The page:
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Lexus LS: Redefining the 21’st century luxury sedans



‘Here’s the latest Lexus four-door, the direct successor to the original 1990 LS400 that power-launched Lexus into existence. As the 21st century heads toward its third decade, it’s surprising how this latest trendsetter could make big and luxury-branded sedans seem archaic’.

When we think of large, expensive and executive sedans driven by wealthy bankers or lawyers, the mind naturally races to the luxurious Mercedes S-Class or the comfy BMW 7-Series.

But for those willing to lead a more understanding driveaway, Lexus unleashes the latest LS. Not as ostentatious as its German counterparts, but the car features dignified elegance that gives it a unique identity all its own. Over the last three decades, the LS has earned itself the tag of a discrete and stalwart luxury sedan from Japan.

We caught sight of the new-look LS when it first showed up earlier this year, and now we know how it drives. To get the best out of the Japanese sedan we tested its pace on the traffic-stuffed San Francisco streets, over the twisty B-roads around the Marin County and we were amazed with the car’s exceptional performance.  To summarize in one line: It’s truly wonderful in many respects whereas odd in a few.

Engine and Fuel Economy:

The Lexus features the latest 3.5-liter twin-turbocharged V6 coupled with the 10-speed automatic transmission, which is first of its kind for a premium passenger car. The car work wonders to produce power equivalent to 416 horses and 442 pound-feet of torque, being upgraded from 386 hp and 367 lb-ft from the sinking 4.6-liter V8.

The engineers at Lexus are extremely proud of the fuel efficiency exhibited by the new engine, owing credits to a few intelligent technical innovations (An increased valve angle and a longer bore stroke) and the technological expertise lent from the Formula One, incorporating a “laser clad valve seat” that empowers the car with direct flow of air into the combustion chamber improving the “tumble ratio.” In simple words, Lexus has discovered the secret to derive the maximum bang out of each gasoline-powered buck.

The RWD version features an effective fuel economy 19/29/23 whereas the numbers are 18/27/21 for AWD, with the highway numbers making a gradual advancement due to the 10-speed gearbox. No matter if it is a torque converter unit, the company commits to the shift times that rival its dual-clutch-wielding competitors. This 5,000-pound luxury car races from zero to 60 mph in merely 4.6 seconds.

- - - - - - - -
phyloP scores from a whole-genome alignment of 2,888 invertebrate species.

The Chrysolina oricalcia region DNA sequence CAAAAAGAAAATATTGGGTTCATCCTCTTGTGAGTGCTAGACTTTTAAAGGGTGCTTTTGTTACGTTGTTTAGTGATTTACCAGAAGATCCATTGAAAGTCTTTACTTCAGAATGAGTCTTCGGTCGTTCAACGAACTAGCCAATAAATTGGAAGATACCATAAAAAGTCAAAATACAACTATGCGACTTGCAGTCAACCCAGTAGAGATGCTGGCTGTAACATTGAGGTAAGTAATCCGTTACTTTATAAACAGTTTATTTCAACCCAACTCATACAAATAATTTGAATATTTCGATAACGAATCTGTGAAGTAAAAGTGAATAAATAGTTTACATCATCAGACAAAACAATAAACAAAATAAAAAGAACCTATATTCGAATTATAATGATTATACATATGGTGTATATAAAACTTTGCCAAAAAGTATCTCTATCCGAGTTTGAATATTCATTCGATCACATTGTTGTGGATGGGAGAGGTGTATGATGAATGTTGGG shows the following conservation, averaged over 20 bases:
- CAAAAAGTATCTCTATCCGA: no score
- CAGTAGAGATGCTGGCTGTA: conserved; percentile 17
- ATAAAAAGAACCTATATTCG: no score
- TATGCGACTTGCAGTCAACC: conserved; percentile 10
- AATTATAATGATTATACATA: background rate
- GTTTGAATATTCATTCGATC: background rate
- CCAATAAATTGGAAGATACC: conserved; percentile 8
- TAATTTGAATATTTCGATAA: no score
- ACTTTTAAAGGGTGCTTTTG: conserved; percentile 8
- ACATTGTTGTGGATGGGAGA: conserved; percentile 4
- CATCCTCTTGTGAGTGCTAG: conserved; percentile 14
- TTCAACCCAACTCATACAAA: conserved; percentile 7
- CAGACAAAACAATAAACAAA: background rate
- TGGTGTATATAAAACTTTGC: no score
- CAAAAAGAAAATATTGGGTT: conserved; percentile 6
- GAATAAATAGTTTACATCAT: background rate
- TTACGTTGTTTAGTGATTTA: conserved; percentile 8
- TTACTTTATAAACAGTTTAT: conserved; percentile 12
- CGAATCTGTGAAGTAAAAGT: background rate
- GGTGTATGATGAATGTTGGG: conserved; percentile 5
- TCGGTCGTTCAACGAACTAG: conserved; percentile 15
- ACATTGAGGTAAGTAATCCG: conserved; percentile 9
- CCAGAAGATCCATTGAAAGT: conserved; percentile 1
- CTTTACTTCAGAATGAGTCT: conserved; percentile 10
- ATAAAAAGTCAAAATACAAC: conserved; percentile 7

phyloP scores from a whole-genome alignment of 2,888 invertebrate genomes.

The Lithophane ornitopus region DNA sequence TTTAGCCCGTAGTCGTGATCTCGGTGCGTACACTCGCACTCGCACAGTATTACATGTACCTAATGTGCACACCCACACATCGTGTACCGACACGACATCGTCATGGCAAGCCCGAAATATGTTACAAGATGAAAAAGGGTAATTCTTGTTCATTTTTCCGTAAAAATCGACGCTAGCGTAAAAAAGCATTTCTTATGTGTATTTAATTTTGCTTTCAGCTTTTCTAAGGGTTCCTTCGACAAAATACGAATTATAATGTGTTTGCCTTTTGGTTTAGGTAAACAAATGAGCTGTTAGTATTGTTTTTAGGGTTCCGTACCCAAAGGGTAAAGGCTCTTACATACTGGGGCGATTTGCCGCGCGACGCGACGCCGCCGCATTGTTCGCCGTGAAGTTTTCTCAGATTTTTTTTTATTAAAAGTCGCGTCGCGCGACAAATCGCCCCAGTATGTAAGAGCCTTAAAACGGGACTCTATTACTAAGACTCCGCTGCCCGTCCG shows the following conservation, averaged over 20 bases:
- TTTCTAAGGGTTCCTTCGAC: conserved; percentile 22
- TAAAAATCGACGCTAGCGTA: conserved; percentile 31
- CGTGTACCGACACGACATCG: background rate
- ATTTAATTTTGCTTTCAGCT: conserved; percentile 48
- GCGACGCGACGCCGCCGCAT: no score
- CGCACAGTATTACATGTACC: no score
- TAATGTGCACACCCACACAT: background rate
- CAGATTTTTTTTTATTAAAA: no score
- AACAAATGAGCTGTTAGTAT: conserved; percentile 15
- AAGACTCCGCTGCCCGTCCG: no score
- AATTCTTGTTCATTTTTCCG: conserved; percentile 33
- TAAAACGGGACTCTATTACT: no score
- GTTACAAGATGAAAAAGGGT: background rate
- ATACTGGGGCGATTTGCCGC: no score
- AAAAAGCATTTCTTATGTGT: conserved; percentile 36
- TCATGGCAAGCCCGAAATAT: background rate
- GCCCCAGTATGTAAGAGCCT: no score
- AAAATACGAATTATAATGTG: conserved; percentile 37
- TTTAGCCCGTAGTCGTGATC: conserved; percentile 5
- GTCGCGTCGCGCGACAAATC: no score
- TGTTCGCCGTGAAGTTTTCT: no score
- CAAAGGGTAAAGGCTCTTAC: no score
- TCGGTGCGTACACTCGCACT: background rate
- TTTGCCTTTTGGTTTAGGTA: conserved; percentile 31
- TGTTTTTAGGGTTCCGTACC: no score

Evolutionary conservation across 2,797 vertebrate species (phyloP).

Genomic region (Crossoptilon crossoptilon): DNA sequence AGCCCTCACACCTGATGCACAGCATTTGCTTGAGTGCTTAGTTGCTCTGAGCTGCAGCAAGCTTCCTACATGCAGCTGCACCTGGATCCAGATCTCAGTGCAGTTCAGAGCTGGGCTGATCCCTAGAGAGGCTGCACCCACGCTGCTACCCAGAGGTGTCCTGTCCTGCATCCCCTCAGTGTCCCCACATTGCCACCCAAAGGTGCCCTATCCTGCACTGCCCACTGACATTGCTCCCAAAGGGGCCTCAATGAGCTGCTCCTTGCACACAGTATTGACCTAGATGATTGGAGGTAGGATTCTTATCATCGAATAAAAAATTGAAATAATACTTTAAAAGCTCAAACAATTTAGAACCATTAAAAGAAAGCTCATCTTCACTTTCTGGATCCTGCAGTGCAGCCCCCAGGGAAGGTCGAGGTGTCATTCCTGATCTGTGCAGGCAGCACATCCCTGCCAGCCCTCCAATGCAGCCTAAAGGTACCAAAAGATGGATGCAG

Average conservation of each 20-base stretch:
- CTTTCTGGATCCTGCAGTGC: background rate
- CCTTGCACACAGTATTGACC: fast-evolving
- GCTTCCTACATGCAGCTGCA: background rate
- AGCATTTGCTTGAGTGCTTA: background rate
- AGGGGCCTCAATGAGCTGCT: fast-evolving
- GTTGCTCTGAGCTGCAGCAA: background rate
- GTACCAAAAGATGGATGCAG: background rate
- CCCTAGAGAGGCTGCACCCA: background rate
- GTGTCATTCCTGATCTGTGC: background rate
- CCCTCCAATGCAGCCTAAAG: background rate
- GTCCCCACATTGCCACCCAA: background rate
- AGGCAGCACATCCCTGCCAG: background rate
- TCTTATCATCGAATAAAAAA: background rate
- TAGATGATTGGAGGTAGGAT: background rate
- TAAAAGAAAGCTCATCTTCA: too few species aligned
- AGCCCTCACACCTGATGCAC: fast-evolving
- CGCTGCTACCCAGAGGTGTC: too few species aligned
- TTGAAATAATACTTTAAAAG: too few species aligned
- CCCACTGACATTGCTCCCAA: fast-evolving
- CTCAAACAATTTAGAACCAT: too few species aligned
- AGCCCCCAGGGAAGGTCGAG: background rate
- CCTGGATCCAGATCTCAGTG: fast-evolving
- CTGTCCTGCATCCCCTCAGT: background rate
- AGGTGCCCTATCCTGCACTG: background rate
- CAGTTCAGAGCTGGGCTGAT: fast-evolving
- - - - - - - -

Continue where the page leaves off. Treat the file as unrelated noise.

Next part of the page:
Luxury continues Inside:

Lexus designed the cars luxurious interiors with the vision to embrace the Japanese principle of hospitality. It features 28-way power adjustable front seats that are complimented by the goodness of massaging, heating, and cooling. The chauffeur-friendly executive package incorporates a reclining rear passenger seat coupled with an ottoman and a extra-ordinary cut-glass ornamentation for the door panels.

Thanks to the dynamicity infused by the engineers, the rear seat can easily recline up to 48 degrees which is the maximum in the segment. The rear seats also come enriched with the generosity of the warming air bladders that gently applies pressure and warmth to the shoulder and lower back which is a lovely amenity.

Safety Mechanism to ensure your Well-being:

The car is loaded with the Lexus Safety System+ that caters to you features like ‘Front pre-collision system with pedestrian detection, lane-keep assist, adaptive cruise control.

If you want your safety to be addressed more carefully then you could avail more advanced safety tech or the Lexus Safety System+ A which features the front-cross-traffic alert, the standout road-sign assist (this system could read and analyse speed limit and many other road signs to display them to the driver). Lexus also provides the car with the intelligent auto-steering assist in order to avoid pedestrians in the lane.

To be precise, this Japanese styled car, backs its luxurious interiors to stand out against the Germans. No doubts the new Lexus LS is different, but we’re hard-pressed to find a reason why one would be compelled to purchase it over an S-Class. Nevertheless, if you are scratching your head to be price-competitive around $75,000 luxury sedan segment, you’re probably in for a tough time.

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